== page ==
Girl in a blue hat standing on top of a log

Is there such a thing as ethical fabric?

There was a time, quite a lot of years ago, when I loved shopping. Strolling around the local shops on my lunch break from university or work. Choosing clothes based on what I loved without a thought for how they were made. These days though, I rarely shop at all. I can’t justify the self-indulgence of spending money on me. More importantly though, I worry about how ethical my purchases are. So, I’ve been looking into which fabrics are more ethical.

Second hand

My first choice when it comes to shopping is to get things from charity shops. If I’m buying something second hand, I don’t really care how it was made. This may seem controversial, but buying anything second hand saves it from landfill. If I want to buy leather, I buy it used. If I want to buy something from a brand I don’t usually support, I’ll head to the charity shop. Companies like Wyatt and Jack specialise in making things out of reclaimed materials. Vintage stores will sell you beautiful, upcycled garments. Failing that, you’ll always find a variety of items in charity shops that you can alter yourself.


When the girls were babies, I used reusable nappies for them. My research showed that the best fabric for absorption was bamboo. So, I looked into its ethical credentials, and it seems quite good. It grows fast as a crop and can be harvested once every two to three years, without having to replant it. No pesticides or fertilisers are required and it improves, rather than destroying the soil quality. Having used one set of size-adjustable reusable nappies for both of my girls, I can also vouch for the fact that it’s long-lasting. The absorption and softness never deteriorated. In fact, it was the velcro that eventually gave up on us.

Photo courtesy of

Organic, fair-trade cotton

Whilst cotton is a controversial crop, it can be grown organically. This removes the use of harsh chemicals or pesticides. It remains labour intensive, hence the requirement to ensure it is fair trade.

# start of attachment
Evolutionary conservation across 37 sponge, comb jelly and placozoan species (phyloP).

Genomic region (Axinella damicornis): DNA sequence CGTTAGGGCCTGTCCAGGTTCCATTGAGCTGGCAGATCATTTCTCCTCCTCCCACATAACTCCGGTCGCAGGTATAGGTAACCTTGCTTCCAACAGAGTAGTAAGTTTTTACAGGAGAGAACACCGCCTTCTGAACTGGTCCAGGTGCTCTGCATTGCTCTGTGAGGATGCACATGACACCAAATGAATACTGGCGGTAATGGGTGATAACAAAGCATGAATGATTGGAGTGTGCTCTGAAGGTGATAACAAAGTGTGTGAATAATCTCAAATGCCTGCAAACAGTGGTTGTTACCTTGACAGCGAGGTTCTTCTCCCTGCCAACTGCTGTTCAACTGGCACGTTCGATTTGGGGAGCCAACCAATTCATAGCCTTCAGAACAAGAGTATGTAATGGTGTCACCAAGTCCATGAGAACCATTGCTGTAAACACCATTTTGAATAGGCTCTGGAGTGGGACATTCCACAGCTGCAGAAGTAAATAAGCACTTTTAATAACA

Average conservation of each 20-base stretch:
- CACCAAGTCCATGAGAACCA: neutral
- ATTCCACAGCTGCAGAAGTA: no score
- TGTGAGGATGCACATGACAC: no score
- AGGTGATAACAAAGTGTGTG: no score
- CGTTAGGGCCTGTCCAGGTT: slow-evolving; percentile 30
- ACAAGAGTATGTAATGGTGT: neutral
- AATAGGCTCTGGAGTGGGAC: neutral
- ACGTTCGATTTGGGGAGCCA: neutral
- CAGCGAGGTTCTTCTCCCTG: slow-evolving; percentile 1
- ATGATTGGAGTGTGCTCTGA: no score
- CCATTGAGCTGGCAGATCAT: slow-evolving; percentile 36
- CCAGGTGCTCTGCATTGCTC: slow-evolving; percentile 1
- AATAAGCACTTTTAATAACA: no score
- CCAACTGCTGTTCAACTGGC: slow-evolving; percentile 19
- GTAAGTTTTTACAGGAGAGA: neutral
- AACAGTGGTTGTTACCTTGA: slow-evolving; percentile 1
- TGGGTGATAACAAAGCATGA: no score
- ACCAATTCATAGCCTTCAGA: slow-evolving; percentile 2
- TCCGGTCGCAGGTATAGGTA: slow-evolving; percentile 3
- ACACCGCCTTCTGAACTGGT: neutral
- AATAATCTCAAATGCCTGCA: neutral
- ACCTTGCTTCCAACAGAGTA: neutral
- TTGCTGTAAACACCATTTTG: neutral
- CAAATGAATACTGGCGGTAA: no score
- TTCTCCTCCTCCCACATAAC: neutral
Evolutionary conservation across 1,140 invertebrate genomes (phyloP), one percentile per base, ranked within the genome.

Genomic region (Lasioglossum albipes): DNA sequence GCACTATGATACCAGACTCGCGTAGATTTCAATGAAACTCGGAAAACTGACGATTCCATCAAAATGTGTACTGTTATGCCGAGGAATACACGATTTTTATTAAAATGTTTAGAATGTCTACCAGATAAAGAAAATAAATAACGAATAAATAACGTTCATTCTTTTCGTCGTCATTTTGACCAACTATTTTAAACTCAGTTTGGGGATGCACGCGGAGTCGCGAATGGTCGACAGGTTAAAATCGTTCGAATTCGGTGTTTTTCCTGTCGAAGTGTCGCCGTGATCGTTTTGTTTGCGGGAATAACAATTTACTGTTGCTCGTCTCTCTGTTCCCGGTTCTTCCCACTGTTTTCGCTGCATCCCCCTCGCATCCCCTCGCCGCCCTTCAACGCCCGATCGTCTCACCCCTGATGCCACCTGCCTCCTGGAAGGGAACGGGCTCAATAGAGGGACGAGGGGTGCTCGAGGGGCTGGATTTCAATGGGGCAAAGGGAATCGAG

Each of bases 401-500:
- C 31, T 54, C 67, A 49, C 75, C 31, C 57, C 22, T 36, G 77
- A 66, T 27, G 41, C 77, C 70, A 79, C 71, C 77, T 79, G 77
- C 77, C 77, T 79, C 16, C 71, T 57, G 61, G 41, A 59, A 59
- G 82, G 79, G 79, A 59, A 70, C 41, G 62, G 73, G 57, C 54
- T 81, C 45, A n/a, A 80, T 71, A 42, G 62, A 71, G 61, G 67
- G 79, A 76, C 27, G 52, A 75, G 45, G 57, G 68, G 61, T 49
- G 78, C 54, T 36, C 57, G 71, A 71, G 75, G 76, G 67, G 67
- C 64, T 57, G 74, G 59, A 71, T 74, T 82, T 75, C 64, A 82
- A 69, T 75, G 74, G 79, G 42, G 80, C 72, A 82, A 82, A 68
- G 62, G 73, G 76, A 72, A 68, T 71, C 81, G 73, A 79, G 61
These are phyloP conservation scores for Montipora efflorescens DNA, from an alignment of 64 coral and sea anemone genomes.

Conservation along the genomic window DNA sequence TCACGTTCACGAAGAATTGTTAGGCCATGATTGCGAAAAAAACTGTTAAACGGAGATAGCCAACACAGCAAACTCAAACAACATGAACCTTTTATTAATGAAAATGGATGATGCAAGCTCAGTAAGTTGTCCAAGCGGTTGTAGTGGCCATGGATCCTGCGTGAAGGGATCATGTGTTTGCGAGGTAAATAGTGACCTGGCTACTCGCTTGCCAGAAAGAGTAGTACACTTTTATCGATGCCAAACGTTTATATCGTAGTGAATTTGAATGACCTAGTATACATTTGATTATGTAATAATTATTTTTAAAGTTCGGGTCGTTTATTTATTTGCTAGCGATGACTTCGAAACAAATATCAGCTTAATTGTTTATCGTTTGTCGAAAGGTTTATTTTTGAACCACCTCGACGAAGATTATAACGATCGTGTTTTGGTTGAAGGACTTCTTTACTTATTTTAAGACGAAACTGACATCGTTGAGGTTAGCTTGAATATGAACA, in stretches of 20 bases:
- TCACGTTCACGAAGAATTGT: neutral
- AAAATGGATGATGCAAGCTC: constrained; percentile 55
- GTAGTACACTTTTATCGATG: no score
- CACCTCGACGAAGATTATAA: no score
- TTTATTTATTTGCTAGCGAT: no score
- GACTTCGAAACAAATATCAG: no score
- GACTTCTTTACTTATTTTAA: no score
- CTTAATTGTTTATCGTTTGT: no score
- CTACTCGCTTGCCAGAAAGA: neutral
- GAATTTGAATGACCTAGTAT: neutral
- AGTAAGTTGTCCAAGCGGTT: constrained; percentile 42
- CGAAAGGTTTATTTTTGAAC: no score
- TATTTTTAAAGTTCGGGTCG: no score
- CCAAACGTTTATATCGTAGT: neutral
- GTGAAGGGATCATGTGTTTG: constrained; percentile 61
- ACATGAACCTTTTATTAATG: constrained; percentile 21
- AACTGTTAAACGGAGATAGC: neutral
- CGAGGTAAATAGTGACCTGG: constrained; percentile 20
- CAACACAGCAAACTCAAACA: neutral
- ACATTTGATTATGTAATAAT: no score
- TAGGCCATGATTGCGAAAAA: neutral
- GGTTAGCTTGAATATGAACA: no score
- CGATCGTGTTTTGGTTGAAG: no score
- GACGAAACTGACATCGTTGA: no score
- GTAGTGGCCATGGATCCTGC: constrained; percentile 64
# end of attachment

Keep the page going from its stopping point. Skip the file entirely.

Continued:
Grown from flax seed, linen is long-lasting and hypoallergenic. Interestingly, the more it is used, the softer it becomes. It dries quickly and can absorb a lot of moisture before feeling damp to the touch. Low water and energy is required to produce flax, and there is a minimal waste footprint. Linen is also biodegradable and recyclable so linen shirts make a great, ethical gift.


This gem is one of those materials that seems to come up as a good option whatever you’re looking for. Hemp milk is great to replace dairy milk and it can also be used for building materials and cleaning products. Of course, hemp fabric is ethical too. It’s stronger than cotton and uses less herbicides and pesticides than non-organic cotton.

Similar Posts

Leave a Reply

Your email address will not be published. Required fields are marked *

This site uses Akismet to reduce spam. Learn how your comment data is processed.


  1. Hi Nat, buying second hand when we can is an excellent way to do our bit. One persons waste is another persons treasure!… I recently brought some bras made from recycled non-recyclable materials, but then it occurred to me that maybe the process of making them isn’t environmentally friendly as I thought?… Oooooo I’ve also been using a menstrual cup for years, not only helping not to choke the wildlife, but I love how much money it has saved me, I’ve been using the same one for over ten years and it only cost me £20.00! And my daughter has recently been enquiring about getting one!


    1. Oh that’s brilliant to hear. I try to do my bit as well, always feel like I should be doing more though. I wonder whether that is the case about the bras, I’d be interested to hear their manufacturing process, hopefully it’s an environmentally friendly way to reuse the materials.